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Archive for 'Research News'

Mentos + Cola at Various Altitudes

Tuesday, March 31st, 2020

The mentos/cola experiment has reached new heights. Details are in the study:

Probing the Mechanism of Bubble Nucleation in and the Effect of Atmospheric Pressure on the Candy–Cola Soda Geyser,” Thomas S. Kuntzleman and Ryan Johnson, Journal of Chemical Education, epub 2020. The authors, at Spring Arbor University and at Doherty High School, Colorado Springs, Colorado, report:

The so-called Diet Coke and Mentos experiment is initiated by dropping Mentos candies into a bottle of Diet Coke or other carbonated beverage. This causes the beverage to rapidly degas, causing foam to stream out of the bottle. Simple application of the gas laws leads to the straightforward prediction that ejection of greater foam volume is expected at lower atmospheric pressure. This hypothesis is bolstered when principles of bubble physics are taken into account. This hypothesis was tested and confirmed by monitoring the foam produced during the Diet Coke and Mentos experiment at various altitudes above sea level.

Author Tom Kuntzleman sent us this lovely note:

Ryan Johnson and I recently examined the effect of altitude (and therefore atmospheric pressure) on the Diet Coke and Mentos experiment. To do so, we carried out the experiment in many places around the US at altitudes that ranged from below sea level in Death Valley to over 14,000 feet at the top of Pikes Peak. We had an absolute blast.

For my father’s day present in 2019, my family gave me permission to carry out Coke and Mentos experiments at various locations (elevations) as we traveled through Arizona, California, Nevada, and Utah for summer vacation.

What Chewed on That?

Wednesday, March 25th, 2020

Taphonomic detectives can easily get caught up in wondering what kind of animal chewed on things that deteriorated and decayed to the point where, when those things were found, the remains of those things deserved to be called “the remains.”

A chapter of the book Forensic Taphonomy and Ecology of North American Scavengers, by Susan N. Sincerbox and Elizabeth A. DiGangi, explores many of the many varieties of the who-chewed-that question.

The chapter has this abstract:

Chapter 5 – What Big Teeth You Have: Taphonomic Signatures of North American Scavengers

There are several taxa from vertebrate species of the North American scavenger guild that are important from a forensic standpoint. This chapter presents a summarized account of their habitats, distribution, behavior, morphology, and taphonomic signatures on bone and soft tissue. Case studies from the literature are used to illustrate or highlight particular behaviors or signatures. Distribution maps and photographs of several taxa are included, as are tables that summarize ecological and morphological characteristics of each species such as habitat, dental formula, animal size, conservation status, and typical taphonomic signatures. The taxa and species discussed include canids (i.e., the family that includes dogs), vultures, deer, corvids (i.e., the family that includes crows), crocodilians, opossums, felids (i.e., the family that includes cats), raccoons, rodents, sharks, pigs, and bears.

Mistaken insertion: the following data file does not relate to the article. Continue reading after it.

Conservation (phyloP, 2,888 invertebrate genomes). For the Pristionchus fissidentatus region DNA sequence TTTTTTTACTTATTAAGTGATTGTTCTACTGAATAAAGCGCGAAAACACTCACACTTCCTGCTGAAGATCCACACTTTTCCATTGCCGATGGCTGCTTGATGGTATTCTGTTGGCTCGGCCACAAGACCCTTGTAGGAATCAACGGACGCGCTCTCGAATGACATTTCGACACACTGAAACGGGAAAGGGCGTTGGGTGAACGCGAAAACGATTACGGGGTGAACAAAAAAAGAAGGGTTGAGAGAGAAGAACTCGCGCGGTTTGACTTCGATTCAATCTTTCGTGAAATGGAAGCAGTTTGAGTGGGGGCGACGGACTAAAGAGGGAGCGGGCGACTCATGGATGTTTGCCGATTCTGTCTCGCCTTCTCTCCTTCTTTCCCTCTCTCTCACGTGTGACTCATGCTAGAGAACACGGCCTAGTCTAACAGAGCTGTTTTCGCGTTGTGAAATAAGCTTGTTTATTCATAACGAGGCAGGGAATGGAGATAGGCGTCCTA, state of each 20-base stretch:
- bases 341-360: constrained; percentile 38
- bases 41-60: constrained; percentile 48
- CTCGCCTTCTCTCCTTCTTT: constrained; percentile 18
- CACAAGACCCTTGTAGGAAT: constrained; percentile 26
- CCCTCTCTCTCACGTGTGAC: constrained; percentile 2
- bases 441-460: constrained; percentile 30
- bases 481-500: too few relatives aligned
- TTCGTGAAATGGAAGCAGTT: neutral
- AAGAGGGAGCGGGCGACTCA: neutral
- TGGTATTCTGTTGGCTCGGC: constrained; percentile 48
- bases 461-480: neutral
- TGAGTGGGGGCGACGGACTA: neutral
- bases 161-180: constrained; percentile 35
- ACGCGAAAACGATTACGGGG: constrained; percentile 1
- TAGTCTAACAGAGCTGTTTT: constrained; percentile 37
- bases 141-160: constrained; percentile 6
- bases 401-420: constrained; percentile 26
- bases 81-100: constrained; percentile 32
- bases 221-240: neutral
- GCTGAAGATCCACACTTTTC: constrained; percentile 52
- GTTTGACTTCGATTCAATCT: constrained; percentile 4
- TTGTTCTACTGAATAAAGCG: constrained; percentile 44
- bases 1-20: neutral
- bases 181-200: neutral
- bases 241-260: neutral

Is This True? “The Liar’s Walk—Detecting Deception with Gait and Gesture”

Friday, March 20th, 2020

A new study about walking and liars and computers is bountiful for teachers who want their students to decide whether to believe bold claims. See if you can count the bold claims made in the study.

The Liar’s Walk—Detecting Deception with Gait and Gesture,” Tanmay Randhavane, Uttaran Bhattacharya, Kyra Kapsaskis, Kurt Gray, Aniket Bera, Dinesh Manocha, arXiv:1912.06874v1, December 14, 2019.

The authors, at the University of Maryland and the University of North Carolina, explain:

We present a data-driven deep neural algorithm for detecting deceptive walking behavior using nonverbal cues like gaits and gestures. We conducted an elaborate user study, where we recorded many participants performing tasks involving deceptive walking. We extract the participants’ walking gaits as series of 3D poses. We annotate various gestures performed by participants during their tasks. Based on the gait and gesture data, we train an LSTM-based [Long short-term memory] deep neural network to obtain deep features. Finally, we use a combination of psychology-based gait, gesture, and deep features to detect deceptive walking with an accuracy of 93.4%…. To the best of our knowledge, ours is the first algorithm to detect deceptive behavior using non-verbal cues of gait and gesture.

The researchers made use of bits of knowledge and belief they found in many places:

In addition to extracting gaits, we also annotate the gestures performed by the participants during the four walks. Prior literature on deception suggests that people showing deceptive behavior often feel distressed, and levels of discomfort can be used to detect a person’s truthfulness. These levels of discomfort may appear in fidgeting (adjusting their shirt/moving their hands) or while glancing at objects such as a clock or a watch. Touching the face around the forehead, neck, or back of the head is also an indicator of discomfort related to deception. We use these findings and consider the following set of gestures:{Hands In Pockets, Looking Around, Touching Face, Touching Shirt/Jackets, Touching Hair, Hands Folded, Looking at Phone}.

Eating gold: ok or not ok? [study]

Monday, March 16th, 2020